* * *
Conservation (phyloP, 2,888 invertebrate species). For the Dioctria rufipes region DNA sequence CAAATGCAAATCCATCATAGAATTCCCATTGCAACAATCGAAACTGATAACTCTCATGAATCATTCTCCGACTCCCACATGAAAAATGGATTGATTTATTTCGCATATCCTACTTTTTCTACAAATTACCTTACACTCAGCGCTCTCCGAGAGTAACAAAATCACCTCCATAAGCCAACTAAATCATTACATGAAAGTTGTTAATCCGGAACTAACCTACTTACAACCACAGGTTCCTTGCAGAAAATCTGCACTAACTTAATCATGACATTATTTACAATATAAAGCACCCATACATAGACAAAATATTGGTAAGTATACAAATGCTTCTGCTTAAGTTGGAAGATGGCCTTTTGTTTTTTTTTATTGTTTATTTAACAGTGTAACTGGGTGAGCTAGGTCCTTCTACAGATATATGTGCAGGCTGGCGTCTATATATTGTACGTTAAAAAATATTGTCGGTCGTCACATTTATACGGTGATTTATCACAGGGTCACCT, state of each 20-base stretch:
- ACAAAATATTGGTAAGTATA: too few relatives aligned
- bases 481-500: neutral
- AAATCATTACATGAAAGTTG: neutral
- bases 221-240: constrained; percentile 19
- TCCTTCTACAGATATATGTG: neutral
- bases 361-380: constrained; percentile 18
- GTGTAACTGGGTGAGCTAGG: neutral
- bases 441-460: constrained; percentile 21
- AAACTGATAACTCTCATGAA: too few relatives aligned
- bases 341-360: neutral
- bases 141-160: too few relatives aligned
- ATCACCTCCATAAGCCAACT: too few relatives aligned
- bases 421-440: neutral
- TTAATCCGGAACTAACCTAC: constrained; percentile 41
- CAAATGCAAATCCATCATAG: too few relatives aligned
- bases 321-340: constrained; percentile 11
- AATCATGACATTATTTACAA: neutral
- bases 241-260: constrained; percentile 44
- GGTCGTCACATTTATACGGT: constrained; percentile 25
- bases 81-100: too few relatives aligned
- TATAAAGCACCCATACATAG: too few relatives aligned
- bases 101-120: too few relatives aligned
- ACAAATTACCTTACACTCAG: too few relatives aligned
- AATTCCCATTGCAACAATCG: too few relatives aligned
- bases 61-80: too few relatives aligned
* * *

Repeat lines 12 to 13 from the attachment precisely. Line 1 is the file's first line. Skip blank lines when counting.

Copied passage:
- bases 141-160: too few relatives aligned
- ATCACCTCCATAAGCCAACT: too few relatives aligned